Robert Downey, Jr. Chris Evans Chris Hemsworth Paul Rudd Jeremy Renner
Scarlett Johansson Mark Ruffalo Brie Larson Bradley Cooper Tilda Swinton
Don Cheadle Karen Gillan Zoe Saldana Tilda Swinton Gyneth Paltrow
Chadwick Boseman Danai Gurira Letitia Wright Elizabeth Olsen
Endgame is quite the finale to Marvel Comics’ Avengers series. The creators (Anthony and Joe Russo, directors) manage to reprise almost all the roles in previous films, and there are reunions as touching and significant as the beginning of this last season of HBO’s “Game of Thrones.” The film starts with an eerie reminder of Thanos’ (Brolin) intentions in Infinity Wars (to destroy half the people on earth to deal with over-population) by showing Hawkeye (Renner) training a young woman in shooting arrows while his wife calls on family members for a picnic lunch. Suddenly, everyone but Hawkeye disappears.
Five years later, some of the Avengers are congregating to come up with a solution. But part of the problem is that some have become content; for instance, Tony Stark (Downey) is basking in family life with Pepper Potts (Paltrow) and their young daughter Morgan. When some of the others—specifically Banner/Hulk (Ruffalo)—think they have the solution: A time machine that will take them back to the time before Thanos stole the stones, retrieve them, and use them to get back the people destroyed and create a different world.
They have a difficult time rousing Stark/Iron Man from his contentment and risk losing those he holds most dear; but, of course, the whiff of a challenge and an adventure reels him in. From then on, a full contingent of the Avengers [Iron Man, Hulk, Captain America (Evans), Thor (Hemsworth), Black Widow (Johansson), Ant-Man (Rudd), and Hawkeye] test and use their knowledge of time travel to reverse Thanos’ delusional plan.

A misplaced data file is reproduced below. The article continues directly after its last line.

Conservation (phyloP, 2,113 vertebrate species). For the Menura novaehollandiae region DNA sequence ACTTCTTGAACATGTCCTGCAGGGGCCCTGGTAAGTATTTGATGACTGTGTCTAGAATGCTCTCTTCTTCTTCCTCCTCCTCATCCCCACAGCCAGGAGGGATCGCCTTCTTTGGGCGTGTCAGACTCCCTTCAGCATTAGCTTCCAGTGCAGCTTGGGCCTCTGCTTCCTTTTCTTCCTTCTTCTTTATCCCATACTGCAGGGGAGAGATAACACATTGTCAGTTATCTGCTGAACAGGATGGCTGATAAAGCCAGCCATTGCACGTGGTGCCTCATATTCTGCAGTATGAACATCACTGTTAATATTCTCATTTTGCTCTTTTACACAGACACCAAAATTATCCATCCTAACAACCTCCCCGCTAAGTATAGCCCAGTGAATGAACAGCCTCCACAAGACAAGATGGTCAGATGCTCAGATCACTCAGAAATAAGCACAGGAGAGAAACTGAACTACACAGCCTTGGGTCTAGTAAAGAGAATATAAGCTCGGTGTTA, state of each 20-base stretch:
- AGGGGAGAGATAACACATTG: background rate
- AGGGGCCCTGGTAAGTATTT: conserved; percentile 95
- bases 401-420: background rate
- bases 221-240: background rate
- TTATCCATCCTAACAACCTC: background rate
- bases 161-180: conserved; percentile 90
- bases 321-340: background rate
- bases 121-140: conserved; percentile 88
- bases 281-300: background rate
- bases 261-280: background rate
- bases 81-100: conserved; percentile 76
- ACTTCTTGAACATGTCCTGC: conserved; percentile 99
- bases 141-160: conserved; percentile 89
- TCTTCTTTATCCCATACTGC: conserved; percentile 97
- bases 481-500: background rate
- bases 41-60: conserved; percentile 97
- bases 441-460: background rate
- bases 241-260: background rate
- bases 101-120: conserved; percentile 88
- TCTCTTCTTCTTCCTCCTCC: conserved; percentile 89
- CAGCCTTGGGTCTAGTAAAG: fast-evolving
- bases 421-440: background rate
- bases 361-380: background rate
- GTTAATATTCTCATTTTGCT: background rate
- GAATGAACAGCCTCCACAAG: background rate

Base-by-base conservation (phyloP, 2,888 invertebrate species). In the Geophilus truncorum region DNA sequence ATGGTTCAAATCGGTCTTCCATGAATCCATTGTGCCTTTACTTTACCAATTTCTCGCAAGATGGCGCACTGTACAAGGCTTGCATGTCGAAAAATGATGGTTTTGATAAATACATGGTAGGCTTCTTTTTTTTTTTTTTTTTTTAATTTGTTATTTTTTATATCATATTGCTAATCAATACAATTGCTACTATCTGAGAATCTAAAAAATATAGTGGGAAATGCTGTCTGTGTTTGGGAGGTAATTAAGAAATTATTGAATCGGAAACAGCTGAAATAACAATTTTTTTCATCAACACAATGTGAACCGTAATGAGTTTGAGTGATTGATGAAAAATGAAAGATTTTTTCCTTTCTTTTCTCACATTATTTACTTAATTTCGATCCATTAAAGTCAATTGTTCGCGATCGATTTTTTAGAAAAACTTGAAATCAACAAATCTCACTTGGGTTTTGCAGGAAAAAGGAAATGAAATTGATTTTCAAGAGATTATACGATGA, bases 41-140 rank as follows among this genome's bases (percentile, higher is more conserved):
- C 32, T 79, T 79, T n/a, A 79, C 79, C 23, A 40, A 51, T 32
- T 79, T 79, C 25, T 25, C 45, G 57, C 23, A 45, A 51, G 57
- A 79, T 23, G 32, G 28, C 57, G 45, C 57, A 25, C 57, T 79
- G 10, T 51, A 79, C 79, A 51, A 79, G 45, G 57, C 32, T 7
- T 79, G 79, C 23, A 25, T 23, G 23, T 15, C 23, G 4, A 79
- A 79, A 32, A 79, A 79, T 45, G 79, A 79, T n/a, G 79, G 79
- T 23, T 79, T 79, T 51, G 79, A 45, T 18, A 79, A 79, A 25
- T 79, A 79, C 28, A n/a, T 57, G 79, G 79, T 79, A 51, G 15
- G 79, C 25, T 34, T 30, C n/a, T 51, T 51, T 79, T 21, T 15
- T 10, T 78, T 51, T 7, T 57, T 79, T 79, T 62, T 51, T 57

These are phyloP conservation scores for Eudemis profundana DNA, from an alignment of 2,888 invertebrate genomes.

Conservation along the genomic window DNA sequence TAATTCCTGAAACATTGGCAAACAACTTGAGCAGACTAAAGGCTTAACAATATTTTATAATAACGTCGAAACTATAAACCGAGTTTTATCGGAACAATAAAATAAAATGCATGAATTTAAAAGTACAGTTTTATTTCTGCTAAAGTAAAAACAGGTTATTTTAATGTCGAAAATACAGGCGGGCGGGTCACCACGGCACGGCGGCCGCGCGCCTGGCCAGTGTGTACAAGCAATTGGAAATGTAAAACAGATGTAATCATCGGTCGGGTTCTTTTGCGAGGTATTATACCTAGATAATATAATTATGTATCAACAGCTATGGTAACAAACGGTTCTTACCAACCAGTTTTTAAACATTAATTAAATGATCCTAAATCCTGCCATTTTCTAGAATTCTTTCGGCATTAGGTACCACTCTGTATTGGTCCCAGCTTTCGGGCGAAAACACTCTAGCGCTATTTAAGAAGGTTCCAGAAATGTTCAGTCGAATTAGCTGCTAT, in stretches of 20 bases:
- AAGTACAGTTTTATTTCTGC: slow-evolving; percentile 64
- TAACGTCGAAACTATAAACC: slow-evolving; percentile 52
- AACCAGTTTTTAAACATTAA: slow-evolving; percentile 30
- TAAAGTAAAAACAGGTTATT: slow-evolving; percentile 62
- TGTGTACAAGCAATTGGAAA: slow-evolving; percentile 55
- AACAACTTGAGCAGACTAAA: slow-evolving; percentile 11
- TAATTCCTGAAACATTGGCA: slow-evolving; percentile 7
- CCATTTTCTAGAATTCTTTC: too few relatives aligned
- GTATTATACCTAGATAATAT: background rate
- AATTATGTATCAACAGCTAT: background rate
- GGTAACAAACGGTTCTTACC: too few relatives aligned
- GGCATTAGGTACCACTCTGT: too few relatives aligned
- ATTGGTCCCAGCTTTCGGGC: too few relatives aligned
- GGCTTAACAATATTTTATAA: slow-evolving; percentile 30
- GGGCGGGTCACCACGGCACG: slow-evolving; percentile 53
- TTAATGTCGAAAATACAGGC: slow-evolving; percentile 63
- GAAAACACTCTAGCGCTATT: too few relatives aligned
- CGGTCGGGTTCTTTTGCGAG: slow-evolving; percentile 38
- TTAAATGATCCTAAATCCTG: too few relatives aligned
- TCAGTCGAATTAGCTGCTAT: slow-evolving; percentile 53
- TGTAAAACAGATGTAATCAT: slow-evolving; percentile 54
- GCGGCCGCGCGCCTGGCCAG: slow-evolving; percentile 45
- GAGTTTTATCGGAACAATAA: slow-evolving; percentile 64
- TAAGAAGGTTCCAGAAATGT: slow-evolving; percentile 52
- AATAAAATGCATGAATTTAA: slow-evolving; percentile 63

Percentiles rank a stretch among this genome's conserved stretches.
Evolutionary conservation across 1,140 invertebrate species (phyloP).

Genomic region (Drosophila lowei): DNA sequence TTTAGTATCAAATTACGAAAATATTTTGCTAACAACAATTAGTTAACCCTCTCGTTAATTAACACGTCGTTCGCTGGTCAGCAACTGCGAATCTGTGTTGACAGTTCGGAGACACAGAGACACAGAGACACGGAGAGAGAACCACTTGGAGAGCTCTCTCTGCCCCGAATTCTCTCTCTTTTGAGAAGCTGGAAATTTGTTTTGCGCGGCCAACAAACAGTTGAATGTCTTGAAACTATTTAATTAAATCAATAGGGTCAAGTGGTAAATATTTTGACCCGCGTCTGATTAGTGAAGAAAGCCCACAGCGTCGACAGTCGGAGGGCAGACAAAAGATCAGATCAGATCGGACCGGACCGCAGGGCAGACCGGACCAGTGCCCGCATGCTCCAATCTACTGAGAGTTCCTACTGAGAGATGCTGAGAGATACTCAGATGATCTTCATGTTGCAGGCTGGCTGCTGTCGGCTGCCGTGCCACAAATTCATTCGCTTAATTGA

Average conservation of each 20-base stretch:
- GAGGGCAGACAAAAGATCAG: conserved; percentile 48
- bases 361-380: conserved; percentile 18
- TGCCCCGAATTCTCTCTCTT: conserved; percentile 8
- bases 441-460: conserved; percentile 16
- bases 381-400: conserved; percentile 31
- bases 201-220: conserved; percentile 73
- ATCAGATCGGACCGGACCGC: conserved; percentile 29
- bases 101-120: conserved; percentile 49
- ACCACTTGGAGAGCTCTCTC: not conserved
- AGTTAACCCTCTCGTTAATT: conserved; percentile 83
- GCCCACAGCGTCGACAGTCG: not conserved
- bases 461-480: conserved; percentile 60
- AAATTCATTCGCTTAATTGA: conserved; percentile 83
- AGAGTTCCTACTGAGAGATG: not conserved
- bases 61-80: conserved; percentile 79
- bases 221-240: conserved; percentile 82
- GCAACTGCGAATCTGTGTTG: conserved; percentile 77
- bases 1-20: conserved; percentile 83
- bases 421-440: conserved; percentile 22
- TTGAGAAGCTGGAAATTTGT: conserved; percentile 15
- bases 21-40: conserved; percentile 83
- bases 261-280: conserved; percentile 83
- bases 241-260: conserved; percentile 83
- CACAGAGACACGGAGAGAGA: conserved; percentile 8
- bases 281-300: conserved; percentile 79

They are indeed able to travel back in time, but it won’t be as simple as they expect. There will be many reunions, but the Avengers will encounter some of the same challenges they thought were over. The special effects for time travel will be a highlight of this story. The viewer experiences just exactly what we imagine it would be like if we were so privileged.
Then, when you get to what looks like the last big battle (and it goes go on and on), don’t settle back in your chair or get ready to leave; much more is coming to create a satisfying conclusion in terms of closure—not necessarily satisfaction with what does occur.
As with most Marvel Comics movies, this one is overly long, bloated by the obligatory fight scene toward the end, and of course a fistfight scene is required as always. But in its favor, the story is exciting and suspenseful; the special effects outstanding; and the humor almost always really funny. Also, women have stronger roles than in the past.
Endgame is a worthy conclusion to the Avengers series.